The three men struck hands, and thus, under a pear-tree, this church was started.

Soon afterward Philo Ingraham and Eli Read moved from Wabash County, who, with their wives and the wives of the first three, made a membership of ten. They entered zealously into the Lord's work, and within a few years had organized congregations of like faith in the present-day limits of Clay, Jasper and Effingham Counties.

Within two years some Methodist brethren moved into the settlement. Soon the theological battle was on, and for a long time was both brave and bitter.

This church developed a sturdy stock of men and women, such as make the abiding world and build the Kingdom of God.

The Ingrahams, Reads, Lollars and Pixleys blessed their generation. The preachers produced were remarkable men. William Ingraham was the true overseer of this church for forty years. Dorman, Daniel and Williard F. Ingraham, William Read the evangelist, Jesse B. Shaddle (who gave over four years to his country's service), G. M. and F. M. Lollar, Gideon Bryan, Albert Meacham and Thomas Wood make up an honorable company.

From a very early date the church observed its annual meetings, which were occasions of great interest and rejoicing. The Bible school was organized by David Hedrick, a Moravian. Later, in the State of Washington, he united with the church of Christ.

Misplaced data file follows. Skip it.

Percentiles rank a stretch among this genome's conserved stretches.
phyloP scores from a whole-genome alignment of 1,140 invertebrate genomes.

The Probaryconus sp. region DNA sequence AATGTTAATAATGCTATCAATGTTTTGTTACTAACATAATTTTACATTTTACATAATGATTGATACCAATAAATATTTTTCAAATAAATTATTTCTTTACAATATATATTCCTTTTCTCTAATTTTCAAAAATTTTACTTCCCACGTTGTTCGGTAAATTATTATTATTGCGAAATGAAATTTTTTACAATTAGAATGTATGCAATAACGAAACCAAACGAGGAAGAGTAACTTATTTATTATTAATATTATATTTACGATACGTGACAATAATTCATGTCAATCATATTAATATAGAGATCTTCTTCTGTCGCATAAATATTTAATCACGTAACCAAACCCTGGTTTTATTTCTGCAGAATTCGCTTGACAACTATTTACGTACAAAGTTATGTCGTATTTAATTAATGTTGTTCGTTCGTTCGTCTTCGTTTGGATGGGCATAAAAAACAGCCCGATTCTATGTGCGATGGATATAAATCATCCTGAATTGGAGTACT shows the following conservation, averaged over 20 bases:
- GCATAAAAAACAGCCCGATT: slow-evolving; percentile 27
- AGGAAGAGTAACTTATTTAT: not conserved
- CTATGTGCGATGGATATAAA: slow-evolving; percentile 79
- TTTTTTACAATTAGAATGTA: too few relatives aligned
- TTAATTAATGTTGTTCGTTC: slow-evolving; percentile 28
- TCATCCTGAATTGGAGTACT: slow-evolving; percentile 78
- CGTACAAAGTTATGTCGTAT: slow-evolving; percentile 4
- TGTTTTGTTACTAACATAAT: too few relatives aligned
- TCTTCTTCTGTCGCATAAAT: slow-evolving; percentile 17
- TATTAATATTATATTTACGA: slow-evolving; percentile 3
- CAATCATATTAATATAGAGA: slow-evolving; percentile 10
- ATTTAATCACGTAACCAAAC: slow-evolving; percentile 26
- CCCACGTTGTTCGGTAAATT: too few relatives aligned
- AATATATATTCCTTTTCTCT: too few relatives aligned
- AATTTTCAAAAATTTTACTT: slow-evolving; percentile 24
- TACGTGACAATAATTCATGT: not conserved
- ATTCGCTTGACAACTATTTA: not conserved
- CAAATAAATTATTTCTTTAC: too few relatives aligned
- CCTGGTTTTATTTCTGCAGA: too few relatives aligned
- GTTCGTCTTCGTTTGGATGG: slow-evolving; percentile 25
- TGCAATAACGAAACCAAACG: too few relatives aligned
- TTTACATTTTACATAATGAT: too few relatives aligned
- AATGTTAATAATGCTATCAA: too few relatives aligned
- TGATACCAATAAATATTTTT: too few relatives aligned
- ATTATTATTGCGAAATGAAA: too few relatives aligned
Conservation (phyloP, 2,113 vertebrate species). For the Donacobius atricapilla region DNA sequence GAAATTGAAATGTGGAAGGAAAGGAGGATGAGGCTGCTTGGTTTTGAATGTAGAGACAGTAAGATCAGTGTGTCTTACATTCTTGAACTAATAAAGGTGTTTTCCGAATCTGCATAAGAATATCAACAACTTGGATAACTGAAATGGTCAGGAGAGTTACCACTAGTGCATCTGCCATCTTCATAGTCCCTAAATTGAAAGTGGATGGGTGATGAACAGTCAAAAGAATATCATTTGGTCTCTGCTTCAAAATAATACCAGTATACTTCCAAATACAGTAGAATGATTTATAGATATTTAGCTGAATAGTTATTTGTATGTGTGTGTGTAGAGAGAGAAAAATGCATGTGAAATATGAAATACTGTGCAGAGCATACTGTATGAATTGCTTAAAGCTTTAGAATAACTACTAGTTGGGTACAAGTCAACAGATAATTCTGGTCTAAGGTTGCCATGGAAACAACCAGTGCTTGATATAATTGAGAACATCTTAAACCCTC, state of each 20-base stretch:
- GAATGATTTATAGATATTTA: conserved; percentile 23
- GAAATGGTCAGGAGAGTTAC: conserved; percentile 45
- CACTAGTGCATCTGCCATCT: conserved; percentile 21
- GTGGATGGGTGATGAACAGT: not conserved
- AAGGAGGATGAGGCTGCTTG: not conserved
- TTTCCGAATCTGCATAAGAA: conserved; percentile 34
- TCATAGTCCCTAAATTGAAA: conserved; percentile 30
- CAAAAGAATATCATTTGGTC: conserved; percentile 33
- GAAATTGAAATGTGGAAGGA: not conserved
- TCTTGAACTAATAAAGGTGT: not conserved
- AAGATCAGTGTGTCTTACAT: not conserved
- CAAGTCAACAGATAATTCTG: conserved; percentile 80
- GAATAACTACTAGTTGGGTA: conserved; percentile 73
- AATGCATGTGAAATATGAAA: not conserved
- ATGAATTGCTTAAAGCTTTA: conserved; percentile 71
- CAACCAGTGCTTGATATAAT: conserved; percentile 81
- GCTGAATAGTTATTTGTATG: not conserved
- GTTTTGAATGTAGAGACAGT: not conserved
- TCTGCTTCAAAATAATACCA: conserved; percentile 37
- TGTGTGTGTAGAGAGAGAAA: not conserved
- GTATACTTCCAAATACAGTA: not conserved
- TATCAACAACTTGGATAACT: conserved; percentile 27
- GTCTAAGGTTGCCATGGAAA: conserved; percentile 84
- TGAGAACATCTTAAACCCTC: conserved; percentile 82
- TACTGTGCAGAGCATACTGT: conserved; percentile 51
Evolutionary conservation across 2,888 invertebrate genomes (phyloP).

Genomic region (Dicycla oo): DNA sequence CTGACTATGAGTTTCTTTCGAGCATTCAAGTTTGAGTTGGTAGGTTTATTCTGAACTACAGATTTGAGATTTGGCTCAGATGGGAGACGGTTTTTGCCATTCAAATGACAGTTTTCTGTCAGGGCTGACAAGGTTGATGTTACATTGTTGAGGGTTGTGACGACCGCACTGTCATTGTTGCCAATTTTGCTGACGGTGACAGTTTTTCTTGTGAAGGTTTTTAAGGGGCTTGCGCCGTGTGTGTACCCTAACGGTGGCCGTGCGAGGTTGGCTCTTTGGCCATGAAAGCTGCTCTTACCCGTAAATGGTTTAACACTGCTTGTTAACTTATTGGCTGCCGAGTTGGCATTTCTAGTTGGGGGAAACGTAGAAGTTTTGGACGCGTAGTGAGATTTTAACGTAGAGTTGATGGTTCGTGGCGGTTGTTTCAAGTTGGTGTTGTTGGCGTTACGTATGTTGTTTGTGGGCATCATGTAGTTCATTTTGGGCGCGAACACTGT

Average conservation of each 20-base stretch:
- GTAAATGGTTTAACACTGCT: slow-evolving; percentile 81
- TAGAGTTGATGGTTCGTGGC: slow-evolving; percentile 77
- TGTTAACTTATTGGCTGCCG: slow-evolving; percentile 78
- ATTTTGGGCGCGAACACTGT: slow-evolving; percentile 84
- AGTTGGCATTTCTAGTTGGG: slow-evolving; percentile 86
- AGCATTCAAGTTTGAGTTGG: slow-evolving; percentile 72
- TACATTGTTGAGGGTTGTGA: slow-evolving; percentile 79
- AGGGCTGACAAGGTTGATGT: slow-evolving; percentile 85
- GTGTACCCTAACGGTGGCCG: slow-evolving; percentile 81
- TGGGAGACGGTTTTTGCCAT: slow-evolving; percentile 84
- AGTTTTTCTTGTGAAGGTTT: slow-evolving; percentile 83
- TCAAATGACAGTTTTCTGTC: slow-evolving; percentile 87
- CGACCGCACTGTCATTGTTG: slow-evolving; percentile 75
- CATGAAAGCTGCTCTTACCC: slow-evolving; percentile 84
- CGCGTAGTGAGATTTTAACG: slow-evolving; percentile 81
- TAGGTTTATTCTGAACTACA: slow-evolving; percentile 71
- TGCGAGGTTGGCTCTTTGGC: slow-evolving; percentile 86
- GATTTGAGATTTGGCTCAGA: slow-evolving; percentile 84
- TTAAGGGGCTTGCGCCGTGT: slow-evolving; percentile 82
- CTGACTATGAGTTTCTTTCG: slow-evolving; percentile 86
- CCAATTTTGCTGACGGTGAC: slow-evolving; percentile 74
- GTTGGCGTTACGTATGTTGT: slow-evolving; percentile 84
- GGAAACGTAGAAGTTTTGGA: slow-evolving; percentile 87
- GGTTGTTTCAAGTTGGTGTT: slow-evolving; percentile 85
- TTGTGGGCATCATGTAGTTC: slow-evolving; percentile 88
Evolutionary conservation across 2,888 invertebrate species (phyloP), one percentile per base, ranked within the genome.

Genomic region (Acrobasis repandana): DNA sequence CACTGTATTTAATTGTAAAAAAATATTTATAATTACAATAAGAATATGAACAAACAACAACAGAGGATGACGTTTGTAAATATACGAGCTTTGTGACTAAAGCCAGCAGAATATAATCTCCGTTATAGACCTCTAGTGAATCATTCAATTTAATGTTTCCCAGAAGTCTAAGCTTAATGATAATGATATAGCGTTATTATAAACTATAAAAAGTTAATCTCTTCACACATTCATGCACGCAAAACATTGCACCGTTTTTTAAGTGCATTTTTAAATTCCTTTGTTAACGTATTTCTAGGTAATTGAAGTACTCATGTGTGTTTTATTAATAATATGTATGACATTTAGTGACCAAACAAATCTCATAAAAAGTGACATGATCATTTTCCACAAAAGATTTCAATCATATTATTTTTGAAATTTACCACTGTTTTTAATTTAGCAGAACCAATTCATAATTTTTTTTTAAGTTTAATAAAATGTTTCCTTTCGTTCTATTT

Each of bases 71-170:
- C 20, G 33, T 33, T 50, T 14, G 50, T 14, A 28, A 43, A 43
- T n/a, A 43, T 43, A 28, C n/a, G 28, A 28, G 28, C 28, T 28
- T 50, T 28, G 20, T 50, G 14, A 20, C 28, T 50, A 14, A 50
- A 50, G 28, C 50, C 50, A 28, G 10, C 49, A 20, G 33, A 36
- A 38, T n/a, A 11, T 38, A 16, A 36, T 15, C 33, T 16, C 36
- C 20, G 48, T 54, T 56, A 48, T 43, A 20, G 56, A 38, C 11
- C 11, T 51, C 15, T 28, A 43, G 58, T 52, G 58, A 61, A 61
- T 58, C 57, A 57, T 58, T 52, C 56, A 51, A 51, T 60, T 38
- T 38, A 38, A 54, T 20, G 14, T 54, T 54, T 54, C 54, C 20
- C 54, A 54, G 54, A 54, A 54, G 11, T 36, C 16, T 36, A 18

The community was intensely loyal during the Civil War.

It is a significant fact that this congregation did not come to the weekly observance of the Lord's Supper till 1874.

There have been three chapels. The first was built of logs in 1848; the second of brick in 1853. Major Waller, of the M. E. Church, preached in this house once every month for a year. The third a frame was built in 1872. The Methodist brethren had the free use of this house also. Few congregations have a record that surpassed that of the Ingraham Church.

Liberty Chapel (Flora)

Organized 1911, by C. W. Marlow; present membership, 22.

This church is located five miles southwest of Flora. It grew out of the desire of a few members of the Oak Mound congregation for a more convenient place to worship. They joined with the United Brethren people in the community in building a chapel, which was deeded to them, but used jointly. A union Bible school was maintained. The Disciples increased in the community and the U. B. people decreased, so a legal transfer of the property was made in 1911, Min. C. W. Marlow leading.

The Bible school is up to date and a training-class doing good work.

Louisville